Who’s it for? Former and current members of the military who want to buy a home with a lower down payment.
VA loans are another type of government-backed loan. VA loans are for veterans, active members of the armed forces and select surviving spouses. A VA loan can allow you to buy a home with no money down and you can also avoid PMI payments. You’ll need to pay a small VA funding fee when you get your loan but select veterans may be able to get a waiver to remove the fee. VA loans also have lower interest rates than comparable government-backed loans, which can make them even more affordable.
To qualify for a VA loan, you must meet service requirements. Any one of the following statements must be true before you can get a VA loan:
- You’ve served 90 consecutive days of active military duty during wartime.
- You’ve served 181 consecutive days of active military duty during peacetime.
- You’ve been an active member of the National Guard or Reserves for at least 6 years.
- You’re the surviving spouse of a service member who lost their life in the line of duty or as a consequence of a service-related injury.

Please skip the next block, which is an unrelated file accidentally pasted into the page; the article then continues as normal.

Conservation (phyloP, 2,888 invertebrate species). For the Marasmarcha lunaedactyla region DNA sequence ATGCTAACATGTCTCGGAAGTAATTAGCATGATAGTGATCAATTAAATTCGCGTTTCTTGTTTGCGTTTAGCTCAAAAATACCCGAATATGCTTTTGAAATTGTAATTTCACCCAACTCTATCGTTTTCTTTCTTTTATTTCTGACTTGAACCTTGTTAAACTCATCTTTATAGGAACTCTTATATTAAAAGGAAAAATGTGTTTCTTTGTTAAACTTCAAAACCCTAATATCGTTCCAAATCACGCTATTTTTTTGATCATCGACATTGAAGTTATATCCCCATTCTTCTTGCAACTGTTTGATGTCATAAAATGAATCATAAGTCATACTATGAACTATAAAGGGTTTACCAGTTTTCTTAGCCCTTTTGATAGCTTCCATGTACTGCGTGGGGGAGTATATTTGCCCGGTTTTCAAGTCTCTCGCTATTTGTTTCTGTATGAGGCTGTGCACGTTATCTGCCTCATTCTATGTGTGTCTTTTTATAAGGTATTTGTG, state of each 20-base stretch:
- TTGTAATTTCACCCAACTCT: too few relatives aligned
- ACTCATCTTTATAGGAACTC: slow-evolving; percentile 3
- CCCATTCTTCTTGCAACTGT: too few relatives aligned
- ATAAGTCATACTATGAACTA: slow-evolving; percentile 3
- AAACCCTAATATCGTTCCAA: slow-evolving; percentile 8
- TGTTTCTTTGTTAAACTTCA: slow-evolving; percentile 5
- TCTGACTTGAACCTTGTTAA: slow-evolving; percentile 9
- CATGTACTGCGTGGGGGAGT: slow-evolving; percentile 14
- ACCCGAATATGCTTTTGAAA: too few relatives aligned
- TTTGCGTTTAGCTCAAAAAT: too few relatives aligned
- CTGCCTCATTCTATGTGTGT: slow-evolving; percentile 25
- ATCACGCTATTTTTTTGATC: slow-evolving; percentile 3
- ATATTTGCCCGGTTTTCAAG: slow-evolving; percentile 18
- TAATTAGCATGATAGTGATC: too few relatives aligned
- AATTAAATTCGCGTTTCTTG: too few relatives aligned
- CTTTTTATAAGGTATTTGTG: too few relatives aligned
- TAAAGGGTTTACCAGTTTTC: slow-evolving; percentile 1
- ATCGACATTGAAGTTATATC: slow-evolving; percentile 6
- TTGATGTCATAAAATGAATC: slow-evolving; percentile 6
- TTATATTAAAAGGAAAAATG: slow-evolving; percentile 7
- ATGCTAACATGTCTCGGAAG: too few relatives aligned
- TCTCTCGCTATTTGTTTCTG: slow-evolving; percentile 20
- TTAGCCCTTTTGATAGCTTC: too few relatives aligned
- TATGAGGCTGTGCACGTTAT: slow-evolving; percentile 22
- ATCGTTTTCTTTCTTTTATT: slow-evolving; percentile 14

You or your spouse must move into your new property within 60 days of closing to use a VA loan to buy a home. There are exceptions to this – for example, you may be deployed and unable to move in during that time. You must also buy a primary residence with your loan. You cannot use a VA loan to buy a second home or investment property.
Who’s it for? Buyers who want to buy a home with a low credit score.
The final type of government-backed loan, an FHA loan, can help you buy a home when you have a lower credit score. Unlike VA and USDA loans, you do need to put at least 3.5% down on your home to qualify for an FHA loan. However, you can get an FHA loan with a credit score as low as 580 points. Let’s say you have at least a 10% down payment. You may even be able to get a loan with a credit score as low as 500 points (however, 580 is the minimum score at Rocket Mortgage®). You must buy a primary residence with your FHA loan.
With an FHA loan, you need to pay an upfront mortgage insurance premium as well as a monthly MIP payment. Unlike PMI, you cannot cancel your MIP payments – they stick with you until you make the last payment on your loan unless you make a down payment of at least 10%, in which case MIP will be on your loan for 11 years. Many homeowners refinance their FHA loans into conventional mortgages once they reach 20% equity in their property.